Landowners of the EACOP project will be compensated in December

The Hoima Bay Pipeline Project in Uganda to Chongoleani Port in Tanga will open three-year employment opportunities to 15,000 Tanzanians. Construction of the 1,445 kilometer pipeline is expected to begin in the near future, with operations scheduled to start in 2025.

Deputy Energy Minister Stephen Byabato revealed it here yesterday when he addressed regional commissioners, regional administrative secretaries, district commissioners and other ministry officials at a capacity building meeting.

He said, “President Samia Suluhu Hassan has always told you to make sure they educate residents about the project and how they can benefit from it.

“I hope that stakeholders and others from private institutions and people will be mobilized to ensure that you make good use of the various opportunities of the project.”

The pipeline will pass through eight regions of mainland Tanzania, 24 districts, 257 villages and 134 wards and will extend over 1,443 km.

Dunstan Kitandula, the chairman of the parliamentary energy and minerals committee, speaking at the meeting, thanked the government and pledged to continue to work with the relevant authorities to ensure that the project is completed in the interest of the nation.

For her part, the chairperson of the Parliamentary Public Accounts Committee (PAC), Naghenjwa Kaboyoka, said the aim is to ensure that the pipeline reaches Tanzania in accordance with the government’s intention.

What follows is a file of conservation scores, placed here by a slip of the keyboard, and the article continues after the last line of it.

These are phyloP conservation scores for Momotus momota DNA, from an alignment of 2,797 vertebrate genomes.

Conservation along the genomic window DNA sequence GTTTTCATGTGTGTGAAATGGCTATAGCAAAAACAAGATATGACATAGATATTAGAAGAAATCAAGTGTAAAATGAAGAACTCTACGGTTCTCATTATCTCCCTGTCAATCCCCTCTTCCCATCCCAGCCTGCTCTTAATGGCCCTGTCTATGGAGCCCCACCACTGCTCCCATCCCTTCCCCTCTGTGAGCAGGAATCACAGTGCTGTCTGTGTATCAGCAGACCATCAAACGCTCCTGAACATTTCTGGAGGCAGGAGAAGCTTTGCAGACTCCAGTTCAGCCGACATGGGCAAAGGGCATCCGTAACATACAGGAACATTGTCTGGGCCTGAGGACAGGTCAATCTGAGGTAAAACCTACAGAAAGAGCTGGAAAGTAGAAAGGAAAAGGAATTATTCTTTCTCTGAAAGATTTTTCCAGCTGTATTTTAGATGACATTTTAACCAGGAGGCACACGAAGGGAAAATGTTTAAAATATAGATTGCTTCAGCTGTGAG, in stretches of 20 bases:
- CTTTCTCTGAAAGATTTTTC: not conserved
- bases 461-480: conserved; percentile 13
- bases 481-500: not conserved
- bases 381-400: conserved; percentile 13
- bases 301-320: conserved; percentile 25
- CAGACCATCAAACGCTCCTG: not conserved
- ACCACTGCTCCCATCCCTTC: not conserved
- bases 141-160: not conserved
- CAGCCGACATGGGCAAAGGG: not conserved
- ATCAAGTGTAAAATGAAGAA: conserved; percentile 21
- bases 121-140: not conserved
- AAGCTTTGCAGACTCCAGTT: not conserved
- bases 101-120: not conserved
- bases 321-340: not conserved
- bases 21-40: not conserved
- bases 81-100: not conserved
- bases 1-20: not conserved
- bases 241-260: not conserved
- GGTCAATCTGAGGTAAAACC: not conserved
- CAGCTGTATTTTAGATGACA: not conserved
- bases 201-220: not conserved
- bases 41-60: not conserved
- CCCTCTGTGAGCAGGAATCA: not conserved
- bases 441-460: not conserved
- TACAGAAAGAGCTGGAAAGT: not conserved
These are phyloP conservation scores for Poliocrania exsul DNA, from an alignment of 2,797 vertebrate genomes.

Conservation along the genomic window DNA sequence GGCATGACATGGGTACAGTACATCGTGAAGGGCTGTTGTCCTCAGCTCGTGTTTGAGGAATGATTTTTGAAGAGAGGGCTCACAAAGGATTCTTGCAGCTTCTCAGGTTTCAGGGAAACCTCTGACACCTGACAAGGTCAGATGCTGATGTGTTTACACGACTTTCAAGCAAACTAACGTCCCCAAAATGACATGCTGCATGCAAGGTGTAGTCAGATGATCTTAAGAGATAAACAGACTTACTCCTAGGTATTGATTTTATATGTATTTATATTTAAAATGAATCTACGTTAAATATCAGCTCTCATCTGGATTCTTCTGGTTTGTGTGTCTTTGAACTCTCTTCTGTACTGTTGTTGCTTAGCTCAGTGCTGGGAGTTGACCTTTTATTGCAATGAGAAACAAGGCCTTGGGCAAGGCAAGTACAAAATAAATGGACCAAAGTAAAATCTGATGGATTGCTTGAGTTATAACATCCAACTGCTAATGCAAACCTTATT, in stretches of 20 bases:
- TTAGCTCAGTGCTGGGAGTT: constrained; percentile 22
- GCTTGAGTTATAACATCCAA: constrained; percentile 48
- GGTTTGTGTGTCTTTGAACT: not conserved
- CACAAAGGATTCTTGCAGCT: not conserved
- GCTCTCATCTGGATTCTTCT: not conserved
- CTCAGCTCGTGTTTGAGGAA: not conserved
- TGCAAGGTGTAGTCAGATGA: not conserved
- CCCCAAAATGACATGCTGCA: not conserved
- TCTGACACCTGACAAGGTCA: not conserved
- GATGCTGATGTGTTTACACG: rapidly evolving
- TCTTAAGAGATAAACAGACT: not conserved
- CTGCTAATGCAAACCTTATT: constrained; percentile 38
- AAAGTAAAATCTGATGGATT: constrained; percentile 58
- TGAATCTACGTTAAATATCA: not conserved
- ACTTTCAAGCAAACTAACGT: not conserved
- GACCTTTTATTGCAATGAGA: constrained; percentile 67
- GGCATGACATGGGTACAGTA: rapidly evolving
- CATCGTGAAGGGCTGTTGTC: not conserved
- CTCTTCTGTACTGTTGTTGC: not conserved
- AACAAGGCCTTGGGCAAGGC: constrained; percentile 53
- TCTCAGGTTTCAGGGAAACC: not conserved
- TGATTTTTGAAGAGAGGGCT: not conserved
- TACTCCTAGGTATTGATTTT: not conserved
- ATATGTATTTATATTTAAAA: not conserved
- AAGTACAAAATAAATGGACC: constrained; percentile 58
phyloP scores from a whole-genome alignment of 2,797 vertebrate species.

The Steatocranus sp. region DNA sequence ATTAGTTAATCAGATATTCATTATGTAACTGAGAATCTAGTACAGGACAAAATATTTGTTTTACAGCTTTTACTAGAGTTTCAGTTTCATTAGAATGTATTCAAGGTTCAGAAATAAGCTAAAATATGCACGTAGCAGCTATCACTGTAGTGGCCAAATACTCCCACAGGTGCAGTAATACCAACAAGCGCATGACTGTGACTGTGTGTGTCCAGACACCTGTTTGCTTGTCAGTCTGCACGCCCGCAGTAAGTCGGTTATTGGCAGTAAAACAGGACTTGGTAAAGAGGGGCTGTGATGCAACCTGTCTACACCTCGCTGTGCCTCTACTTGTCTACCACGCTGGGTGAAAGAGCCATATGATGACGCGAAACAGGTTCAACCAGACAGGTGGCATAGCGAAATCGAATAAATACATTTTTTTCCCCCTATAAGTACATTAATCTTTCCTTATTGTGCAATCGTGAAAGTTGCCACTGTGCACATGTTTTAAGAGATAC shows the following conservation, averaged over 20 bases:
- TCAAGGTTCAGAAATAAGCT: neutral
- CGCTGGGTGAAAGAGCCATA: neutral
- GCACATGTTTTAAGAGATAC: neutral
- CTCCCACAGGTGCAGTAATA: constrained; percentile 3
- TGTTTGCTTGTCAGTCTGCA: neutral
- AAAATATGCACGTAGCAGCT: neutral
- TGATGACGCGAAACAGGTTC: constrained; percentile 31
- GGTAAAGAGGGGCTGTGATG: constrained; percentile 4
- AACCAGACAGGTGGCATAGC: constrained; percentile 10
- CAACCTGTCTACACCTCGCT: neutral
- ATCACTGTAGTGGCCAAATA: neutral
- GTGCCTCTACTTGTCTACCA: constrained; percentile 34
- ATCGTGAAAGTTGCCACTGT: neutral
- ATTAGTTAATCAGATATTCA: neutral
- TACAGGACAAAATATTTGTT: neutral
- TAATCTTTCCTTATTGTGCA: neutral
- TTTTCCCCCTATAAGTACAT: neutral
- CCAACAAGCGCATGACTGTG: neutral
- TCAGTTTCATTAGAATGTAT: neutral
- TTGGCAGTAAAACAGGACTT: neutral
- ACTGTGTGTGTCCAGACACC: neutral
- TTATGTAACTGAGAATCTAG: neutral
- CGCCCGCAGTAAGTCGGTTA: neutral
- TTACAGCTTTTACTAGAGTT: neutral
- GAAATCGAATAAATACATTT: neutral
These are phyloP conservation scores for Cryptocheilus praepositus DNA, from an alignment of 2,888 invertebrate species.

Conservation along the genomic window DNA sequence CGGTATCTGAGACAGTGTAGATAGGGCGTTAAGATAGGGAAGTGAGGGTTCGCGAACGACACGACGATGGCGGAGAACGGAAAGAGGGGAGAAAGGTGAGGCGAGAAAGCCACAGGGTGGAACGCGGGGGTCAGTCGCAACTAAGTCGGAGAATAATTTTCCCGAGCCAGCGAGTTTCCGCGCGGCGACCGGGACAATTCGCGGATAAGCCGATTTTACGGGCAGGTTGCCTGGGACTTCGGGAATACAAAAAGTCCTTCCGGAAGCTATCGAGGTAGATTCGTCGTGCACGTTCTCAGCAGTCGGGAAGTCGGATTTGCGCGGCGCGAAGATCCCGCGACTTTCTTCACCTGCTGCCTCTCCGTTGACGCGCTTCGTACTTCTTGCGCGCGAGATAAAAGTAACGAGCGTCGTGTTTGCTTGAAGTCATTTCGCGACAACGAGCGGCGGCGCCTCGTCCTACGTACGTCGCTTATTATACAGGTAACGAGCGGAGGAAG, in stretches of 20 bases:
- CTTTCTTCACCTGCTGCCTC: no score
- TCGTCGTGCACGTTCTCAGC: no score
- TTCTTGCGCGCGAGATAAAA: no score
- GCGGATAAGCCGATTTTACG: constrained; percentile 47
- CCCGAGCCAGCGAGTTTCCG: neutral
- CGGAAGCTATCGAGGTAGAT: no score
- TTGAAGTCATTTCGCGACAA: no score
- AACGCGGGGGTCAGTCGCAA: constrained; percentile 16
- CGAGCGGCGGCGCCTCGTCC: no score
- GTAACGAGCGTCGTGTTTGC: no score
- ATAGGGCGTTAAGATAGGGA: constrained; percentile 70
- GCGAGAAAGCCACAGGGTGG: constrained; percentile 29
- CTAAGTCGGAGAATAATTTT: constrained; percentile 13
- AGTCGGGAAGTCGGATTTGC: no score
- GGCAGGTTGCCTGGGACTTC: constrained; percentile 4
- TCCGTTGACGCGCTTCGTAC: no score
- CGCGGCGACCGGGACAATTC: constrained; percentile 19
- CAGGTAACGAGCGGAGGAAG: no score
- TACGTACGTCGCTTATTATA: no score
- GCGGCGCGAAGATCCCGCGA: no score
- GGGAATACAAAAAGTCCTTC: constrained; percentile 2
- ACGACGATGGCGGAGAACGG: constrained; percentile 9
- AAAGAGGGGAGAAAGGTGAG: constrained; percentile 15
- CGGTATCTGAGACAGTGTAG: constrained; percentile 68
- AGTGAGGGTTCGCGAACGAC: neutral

“Government officials in the areas that the pipeline will cross should oversee the project in their areas, as we say since the money is taxpayer money, so we have to oversee that money,” she added.

Tanga Regional Commissioner Adam Malima said Tanzania currently has three main projects, including the Standard Gauge Railway (SGR), the Julius Nyerere Hydroelectric Project (JNHPP) and EACOP.

“Tanga is home to three major projects, including the extension of the port of Tanga, which, when completed, will compete with the port of Mombasa; the railway line and the EACOP, Malima said.

For his part, the director of the Tanzania Petroleum Development Corporation (TPDC), James Mataragio, said the company will ensure that all stages of the EACOP project are completed with the aim of benefiting the nation.

About 80 percent of the pipeline will be constructed in Tanzania, passing through the regions of Kagera, Geita, Shinyanga, Tabora, Dodoma, Manyara and Tanga.

The pipeline is expected to transport around 200,000 barrels of oil per day, providing the nation with millions of funds each year.

In addition to transporting oil from Uganda, the pipeline will transport oil from other countries in DR Congo and South Sudan that have expressed interest in transporting oil through the port of Tanga.

Other benefits that Tanzania will gain from the project are 15,000 job opportunities during construction and another 2,000 after project completion.

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